(707) 347-9339 info@sebastopolwf.org
Republished with permission from Sonoma West Times & News
Thursday, April 7, 2016 by Amie Windsor Sonoma West Staff Writer amie@sonomawest.com

Sebastopol World Friends recently returned home from their trip to Takeo City, Japan in which 18 middle school students, three chaperones and 12 adults from the community visited the town’s sister city to celebrate the 31st year in unity.

“It shows other ways of being in the world,” Sebastopol Councilmember Patrick Slayter, who attended as the city’s liaison, said. “That’s a really important lesson learned only through the exchange.”

The Takeo City Program is a two-year program for seventh and eighth grade students. American and Japanese student ambassadors are paired with one another or matched in small groupings and homestay at each other’s houses for 10 days in spring, experiencing their respective cities, cultures and lifestyles. In the first year, Takeo students visit and stay with Sebastopol families and in the second year, Sebastopol students visit Takeo, which just concluded. The program also offers adult cultural exchange opportunities, by means of hosting visitors and traveling as part of an adult group or chaperone.

Sebastopol Police Chief Jeff Weaver was slated for the trip, but couldn’t attend, due to a conference in Palm Springs.

“The Chief asked if anyone else wanted to go and I jumped at the opportunity,” Sebastopol Police Office Jacques Levesque said.

This was Levesque’s first international trip. Levesque is a Sonoma County born-and-raised boy and has been with the police for nine years.

“I was really excited to go,” Levesque said.

He left a day early, allowing for time to visit temples, shrines and castle ruins.

“The countryside is beautiful,” Levesque said.

Of Takeo City, Levesque said the municipality used to be smaller but has grown over the years, due to incorporation. In fact, in 2008, the city of Yamauchi, Japan merged with neighboring towns to form Takeo City. Yamauchi and Sebastopol became Sister Cities in 1985. The police department, which Levesque visited, has grown proportionally to match the city’s expanse, too.

“They have 80 officers to our 14,” Levesque said. “They’re similar to our agency, with different divisions.”

Levesque described the agency as very efficient, with officers showing a lot of respect for one another. He did note something different about their uniforms — while Sebastopol Police vests protect from gunshots, Takeo City Police vests protect from knife attacks, since guns are outlawed.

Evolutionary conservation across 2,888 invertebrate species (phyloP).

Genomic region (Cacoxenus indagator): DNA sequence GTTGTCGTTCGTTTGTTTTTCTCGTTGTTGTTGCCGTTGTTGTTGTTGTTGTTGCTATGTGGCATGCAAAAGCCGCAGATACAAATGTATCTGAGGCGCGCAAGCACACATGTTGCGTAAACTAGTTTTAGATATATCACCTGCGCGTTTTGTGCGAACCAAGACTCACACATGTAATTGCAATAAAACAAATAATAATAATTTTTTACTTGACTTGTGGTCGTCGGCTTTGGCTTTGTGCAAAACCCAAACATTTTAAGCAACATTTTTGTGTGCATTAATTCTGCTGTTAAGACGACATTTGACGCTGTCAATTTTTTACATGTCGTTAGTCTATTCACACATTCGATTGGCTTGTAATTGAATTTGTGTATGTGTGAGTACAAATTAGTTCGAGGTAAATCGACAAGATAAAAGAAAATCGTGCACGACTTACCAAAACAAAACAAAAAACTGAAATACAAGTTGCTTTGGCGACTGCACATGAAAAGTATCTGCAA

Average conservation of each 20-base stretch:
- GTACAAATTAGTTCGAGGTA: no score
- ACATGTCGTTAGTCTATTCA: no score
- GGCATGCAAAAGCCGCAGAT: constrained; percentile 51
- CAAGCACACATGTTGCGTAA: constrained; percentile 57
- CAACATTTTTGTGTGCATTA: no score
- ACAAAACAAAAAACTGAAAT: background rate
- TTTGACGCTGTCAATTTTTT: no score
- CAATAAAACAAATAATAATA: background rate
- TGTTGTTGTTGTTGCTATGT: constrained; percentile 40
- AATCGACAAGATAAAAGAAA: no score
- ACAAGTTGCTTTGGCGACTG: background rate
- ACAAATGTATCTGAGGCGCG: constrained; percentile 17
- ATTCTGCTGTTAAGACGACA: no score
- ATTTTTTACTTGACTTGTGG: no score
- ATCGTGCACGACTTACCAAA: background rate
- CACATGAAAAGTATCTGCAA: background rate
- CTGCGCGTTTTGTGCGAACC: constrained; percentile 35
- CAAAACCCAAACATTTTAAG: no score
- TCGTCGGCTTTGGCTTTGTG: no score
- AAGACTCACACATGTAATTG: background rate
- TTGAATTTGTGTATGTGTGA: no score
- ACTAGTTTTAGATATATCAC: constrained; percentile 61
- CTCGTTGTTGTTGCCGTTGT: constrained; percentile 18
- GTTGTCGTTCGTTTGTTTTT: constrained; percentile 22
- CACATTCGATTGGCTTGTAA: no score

“There’s a lot less gun violence,” Levesque said. “It’s a very respectful culture there.”

Levesque said he would like to see the Sebastopol community live a little more “in the present moment” like those in Takeo City.

“We’re always on our cell phones. They weren’t so much in to that,” Levesque said. “I love our city, but they’re in the present moment and go out of their way to make sure you’re comfortable and that your needs are met.”

Meeting needs was a quality of the people of Takeo City — and Japan, at large — that Slayter, noticed too.

He relayed a story about a trip to Naga, where the group was taking a break to get some lunch.

“I was waiting in line and a girl came up and was just moved to tears over the customer service she received in a store,” Slayter said. “She could have been buying a pencil for all I know. But seeing how a complete stranger helped her; that really has an impact.”

Slayter said instances like that aren’t often seen here in Sebastopol.

“It’s so important to see other cultures and other ways of being in the world,” Slayter said.

Many Sebastopol students, families and citizens have had unique opportunity to gain rich cultural experiences through the program, according to the Sebastopol World Friends website.

“They have created lifetime friendships bridging the Pacific Ocean and become part of the people to people diplomacy movement,” the website reads.

Slayter experienced that first hand with the host family he stayed with.

After visiting the Nagasaki Museum — a sobering experience for everyone who went — he sat around with his host family, attempting to hold a conversation about the past.

“Those people weren’t responsible for the atrocity committed on the U.S. and I didn’t drop the bomb on them,” Slayter said. “We can move forward rather than stay in the idea of suspicion. It’s the only way that we can forgive and learn.”